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This was not the war I had been training for all my life. I suddenly felt hurt, betrayed by my own body. It was going to take another two weeks before I did cry, and in an airplane toilet thousands of feet above the ground my reality finally crashed. But at least I was alone and no-one saw it happen.

When I was sixteen I had a medical scare, one that has left me worried about my health ever since. Men’s health, particularly when it comes to testicular cancer, is something of a public taboo. Many of the issues go undiscussed, often due to attendant fears of a failure of machismo.

As a result I jumped at the opportunity to read this book.

A serving officer in the Australian army, Carr presents as the epitome of the traditional Ocker. As a young man he loved his beer, meeting girls and playing rugby. Having been a somewhat tubby child, Carr grew to become determined to shape his body into a stronger and fitter form. Then at the age of twenty-five, it turned against him. Diagnosed with testicular cancer, Carr’s shock caused him to turn to what he knew: the discipline and training he had gained through the army.

Taking sick leave from the army, Carr underwent a number of different operations to battle the cancer, which had aggressively spread to the rest of his body. Steeling himself mentally, the soldier envisioned the tumorous masses as invading enemy forces. With the doctors as his generals, he agreed to their plan of action and trusted to a positive attitude to get him through the debilitating chemotherapy bombardment of his rebelling body.

In fact, Carr’s humour is a welcome aspect to this book, droll and self-deprecating throughout. To spare the embarassment of some of those he crossed paths with, especially the attending physicians, nicknames are dispensed liberally throughout, such as Dr. Honey, Dr. Chocolate-Love, Dr. Non-Caucasian. That last one represents the start of Carr reassessing a number of assumptions he has made in his life. He even comes to explore alternate methods of treatment following extensive surgery, including meditation, organic foods, Taoism and Qigong exercises.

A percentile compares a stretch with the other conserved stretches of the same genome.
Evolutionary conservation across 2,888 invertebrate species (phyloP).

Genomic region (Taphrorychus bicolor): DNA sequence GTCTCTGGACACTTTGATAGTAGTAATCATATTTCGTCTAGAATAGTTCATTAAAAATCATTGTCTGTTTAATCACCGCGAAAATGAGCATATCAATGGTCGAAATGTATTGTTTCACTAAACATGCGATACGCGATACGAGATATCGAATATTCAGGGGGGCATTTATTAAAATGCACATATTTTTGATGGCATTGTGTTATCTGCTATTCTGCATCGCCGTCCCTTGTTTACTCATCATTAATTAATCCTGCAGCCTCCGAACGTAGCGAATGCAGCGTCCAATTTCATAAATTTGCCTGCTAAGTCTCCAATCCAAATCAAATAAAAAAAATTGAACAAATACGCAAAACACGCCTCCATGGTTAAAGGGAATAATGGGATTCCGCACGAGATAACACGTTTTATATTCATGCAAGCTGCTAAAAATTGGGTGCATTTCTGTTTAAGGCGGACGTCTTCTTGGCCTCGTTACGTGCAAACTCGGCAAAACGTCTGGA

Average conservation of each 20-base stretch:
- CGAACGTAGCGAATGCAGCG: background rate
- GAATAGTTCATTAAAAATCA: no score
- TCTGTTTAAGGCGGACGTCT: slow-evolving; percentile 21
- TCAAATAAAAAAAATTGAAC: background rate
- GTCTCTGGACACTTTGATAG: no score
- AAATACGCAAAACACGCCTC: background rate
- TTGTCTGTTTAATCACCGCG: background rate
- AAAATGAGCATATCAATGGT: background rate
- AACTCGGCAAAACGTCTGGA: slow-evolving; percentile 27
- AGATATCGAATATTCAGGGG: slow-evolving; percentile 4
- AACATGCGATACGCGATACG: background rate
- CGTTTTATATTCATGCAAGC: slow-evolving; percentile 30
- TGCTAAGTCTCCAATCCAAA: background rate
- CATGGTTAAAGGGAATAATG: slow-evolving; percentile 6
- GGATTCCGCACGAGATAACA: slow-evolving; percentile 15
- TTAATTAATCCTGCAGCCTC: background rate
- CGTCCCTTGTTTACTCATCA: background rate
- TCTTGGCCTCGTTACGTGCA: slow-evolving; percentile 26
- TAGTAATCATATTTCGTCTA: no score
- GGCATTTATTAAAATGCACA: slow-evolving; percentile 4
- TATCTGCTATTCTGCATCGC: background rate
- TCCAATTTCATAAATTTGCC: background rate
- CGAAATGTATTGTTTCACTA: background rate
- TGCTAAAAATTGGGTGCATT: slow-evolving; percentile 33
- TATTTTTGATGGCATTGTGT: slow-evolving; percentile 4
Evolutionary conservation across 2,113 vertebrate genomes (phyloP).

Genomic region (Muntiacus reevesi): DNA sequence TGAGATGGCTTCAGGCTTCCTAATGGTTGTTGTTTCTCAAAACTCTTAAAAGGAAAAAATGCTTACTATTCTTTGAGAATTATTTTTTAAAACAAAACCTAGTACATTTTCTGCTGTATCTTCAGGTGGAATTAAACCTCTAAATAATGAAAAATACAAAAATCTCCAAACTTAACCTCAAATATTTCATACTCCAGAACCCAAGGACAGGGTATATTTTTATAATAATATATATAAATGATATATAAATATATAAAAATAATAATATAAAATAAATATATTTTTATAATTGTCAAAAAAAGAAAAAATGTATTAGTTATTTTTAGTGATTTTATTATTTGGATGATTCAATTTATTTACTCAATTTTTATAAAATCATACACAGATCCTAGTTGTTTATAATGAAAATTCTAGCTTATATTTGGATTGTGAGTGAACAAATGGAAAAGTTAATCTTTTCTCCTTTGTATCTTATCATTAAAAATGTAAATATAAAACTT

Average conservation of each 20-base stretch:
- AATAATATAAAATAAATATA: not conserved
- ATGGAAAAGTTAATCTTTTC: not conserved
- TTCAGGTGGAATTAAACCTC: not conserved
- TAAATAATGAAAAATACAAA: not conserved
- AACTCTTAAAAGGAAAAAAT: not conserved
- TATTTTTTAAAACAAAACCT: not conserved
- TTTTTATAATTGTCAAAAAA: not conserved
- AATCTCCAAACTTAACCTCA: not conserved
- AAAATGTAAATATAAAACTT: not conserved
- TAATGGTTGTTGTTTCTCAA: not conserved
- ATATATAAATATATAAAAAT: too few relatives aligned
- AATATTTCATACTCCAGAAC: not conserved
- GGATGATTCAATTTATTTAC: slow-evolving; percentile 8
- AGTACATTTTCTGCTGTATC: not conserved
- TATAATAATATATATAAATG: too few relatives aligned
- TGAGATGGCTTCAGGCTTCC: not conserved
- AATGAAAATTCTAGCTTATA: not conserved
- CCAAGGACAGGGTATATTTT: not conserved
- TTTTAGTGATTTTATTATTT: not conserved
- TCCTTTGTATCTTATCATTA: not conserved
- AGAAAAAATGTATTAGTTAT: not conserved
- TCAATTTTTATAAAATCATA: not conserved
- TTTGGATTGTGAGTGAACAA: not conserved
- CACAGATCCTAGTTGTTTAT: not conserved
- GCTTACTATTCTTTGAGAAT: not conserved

It is the army that remains Carr’s home, a constant source of discipline and, perhaps most importantly, excellent medical and financial support during the years of his cancer treatment. When he is deployed to military operations in both Afghanistan and Iraq, Carr witnesses a frightening externalisation of the chaos that his body has been fighting against for seven years.

I was concerned that the military jargon and analogies would be overwrought in this book, but in fact Carr’s method of relating his experiences is excellent, interpreting the battle against his cancer in terms he is not only familiar with, but able to use to give genuine insight. One telling moment in the book is when he is given a gift of Lance Armstrong‘s biography of his own fight against cancer. Carr is suddenly forced to face the enormity of what he is up against and is devastated. I have not read Armstrong’s book, but I found the positivity, humour and humanity of this ordinary soldier’s tale inspiring.

This is a gripping and honest book, that is full of hope. An excellent read.

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